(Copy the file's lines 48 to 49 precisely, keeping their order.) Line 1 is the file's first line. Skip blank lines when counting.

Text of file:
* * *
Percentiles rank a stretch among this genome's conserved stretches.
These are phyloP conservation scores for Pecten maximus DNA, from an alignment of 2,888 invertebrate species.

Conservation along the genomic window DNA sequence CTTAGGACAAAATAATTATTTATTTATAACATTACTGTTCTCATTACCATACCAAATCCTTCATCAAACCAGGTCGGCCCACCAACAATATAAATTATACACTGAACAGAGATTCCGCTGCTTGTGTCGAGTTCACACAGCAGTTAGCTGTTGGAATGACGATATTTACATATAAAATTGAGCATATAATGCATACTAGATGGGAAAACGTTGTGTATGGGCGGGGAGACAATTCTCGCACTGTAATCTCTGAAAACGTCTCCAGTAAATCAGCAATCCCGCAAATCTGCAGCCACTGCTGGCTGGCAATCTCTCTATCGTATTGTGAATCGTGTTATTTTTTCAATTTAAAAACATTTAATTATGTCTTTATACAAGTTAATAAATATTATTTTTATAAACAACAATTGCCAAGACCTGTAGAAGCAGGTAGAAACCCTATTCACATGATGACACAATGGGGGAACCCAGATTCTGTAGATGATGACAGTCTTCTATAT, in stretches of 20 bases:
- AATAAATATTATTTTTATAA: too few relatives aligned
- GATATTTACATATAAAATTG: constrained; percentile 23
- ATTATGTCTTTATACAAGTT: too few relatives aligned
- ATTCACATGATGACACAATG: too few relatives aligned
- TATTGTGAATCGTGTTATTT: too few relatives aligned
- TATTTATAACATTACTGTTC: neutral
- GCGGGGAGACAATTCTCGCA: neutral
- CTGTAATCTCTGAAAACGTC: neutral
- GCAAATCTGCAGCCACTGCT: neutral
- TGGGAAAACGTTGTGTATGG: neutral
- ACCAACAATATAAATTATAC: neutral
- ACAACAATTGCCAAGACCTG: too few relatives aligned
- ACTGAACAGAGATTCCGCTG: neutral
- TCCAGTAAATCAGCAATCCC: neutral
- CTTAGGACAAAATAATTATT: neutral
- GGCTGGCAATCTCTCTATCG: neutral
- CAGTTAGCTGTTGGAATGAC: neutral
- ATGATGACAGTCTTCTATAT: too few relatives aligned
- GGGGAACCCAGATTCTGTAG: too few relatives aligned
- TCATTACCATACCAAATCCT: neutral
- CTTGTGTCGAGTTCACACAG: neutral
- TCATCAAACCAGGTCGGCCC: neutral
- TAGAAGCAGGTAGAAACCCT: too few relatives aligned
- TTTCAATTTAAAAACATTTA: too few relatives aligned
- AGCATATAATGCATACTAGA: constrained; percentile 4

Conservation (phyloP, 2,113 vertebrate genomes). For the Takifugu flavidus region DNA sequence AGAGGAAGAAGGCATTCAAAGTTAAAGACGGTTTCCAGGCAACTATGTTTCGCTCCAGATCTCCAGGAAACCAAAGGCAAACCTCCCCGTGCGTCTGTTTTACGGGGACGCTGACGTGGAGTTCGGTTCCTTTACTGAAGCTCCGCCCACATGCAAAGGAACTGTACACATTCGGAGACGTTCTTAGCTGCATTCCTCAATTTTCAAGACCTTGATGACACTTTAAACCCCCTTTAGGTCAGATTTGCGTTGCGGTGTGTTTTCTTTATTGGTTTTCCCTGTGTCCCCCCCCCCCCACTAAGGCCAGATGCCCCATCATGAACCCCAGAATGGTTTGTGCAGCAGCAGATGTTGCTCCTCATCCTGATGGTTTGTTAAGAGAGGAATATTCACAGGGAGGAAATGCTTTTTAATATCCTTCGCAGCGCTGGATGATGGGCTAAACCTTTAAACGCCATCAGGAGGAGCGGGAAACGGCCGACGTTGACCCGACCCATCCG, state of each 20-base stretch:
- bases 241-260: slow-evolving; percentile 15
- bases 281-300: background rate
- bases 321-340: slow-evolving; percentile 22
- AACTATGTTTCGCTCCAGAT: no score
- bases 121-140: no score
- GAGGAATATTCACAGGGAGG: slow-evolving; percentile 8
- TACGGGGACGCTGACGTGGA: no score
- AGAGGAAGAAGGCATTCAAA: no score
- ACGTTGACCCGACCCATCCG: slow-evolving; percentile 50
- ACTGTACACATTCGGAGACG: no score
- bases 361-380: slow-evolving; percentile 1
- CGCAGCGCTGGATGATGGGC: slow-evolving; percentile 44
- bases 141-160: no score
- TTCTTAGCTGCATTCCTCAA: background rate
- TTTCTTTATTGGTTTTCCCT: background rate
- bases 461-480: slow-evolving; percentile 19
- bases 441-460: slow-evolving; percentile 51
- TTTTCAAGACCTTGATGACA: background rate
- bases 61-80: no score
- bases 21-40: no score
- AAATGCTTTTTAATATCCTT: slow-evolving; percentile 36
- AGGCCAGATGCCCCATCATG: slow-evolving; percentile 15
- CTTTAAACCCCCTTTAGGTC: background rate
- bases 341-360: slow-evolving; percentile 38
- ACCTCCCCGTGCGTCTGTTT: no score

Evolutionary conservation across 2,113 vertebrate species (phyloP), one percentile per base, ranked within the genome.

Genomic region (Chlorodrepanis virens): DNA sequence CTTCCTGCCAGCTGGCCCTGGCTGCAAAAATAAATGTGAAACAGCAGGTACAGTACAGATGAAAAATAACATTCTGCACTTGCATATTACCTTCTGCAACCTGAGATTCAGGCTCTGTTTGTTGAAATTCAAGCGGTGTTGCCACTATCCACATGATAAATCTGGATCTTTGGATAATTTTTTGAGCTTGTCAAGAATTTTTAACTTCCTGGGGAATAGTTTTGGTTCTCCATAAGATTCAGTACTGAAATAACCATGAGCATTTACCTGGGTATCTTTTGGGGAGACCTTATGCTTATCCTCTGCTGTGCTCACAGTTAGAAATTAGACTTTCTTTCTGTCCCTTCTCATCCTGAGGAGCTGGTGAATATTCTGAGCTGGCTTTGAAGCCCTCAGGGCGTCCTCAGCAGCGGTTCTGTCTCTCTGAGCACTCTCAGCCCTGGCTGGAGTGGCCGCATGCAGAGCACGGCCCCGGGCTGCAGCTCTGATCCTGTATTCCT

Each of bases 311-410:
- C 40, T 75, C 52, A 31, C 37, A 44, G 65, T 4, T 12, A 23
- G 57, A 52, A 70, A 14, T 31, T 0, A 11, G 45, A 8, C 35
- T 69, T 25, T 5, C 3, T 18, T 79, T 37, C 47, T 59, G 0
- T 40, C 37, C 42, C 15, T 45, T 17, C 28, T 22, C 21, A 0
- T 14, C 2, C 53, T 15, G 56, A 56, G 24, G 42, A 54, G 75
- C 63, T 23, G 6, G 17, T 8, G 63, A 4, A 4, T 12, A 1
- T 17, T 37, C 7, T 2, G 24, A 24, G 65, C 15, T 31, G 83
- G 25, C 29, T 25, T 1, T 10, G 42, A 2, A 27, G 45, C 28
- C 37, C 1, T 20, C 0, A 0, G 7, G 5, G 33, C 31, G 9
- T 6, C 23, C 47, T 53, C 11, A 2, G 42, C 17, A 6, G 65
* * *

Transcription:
- bases 61-80: no score
- bases 21-40: no score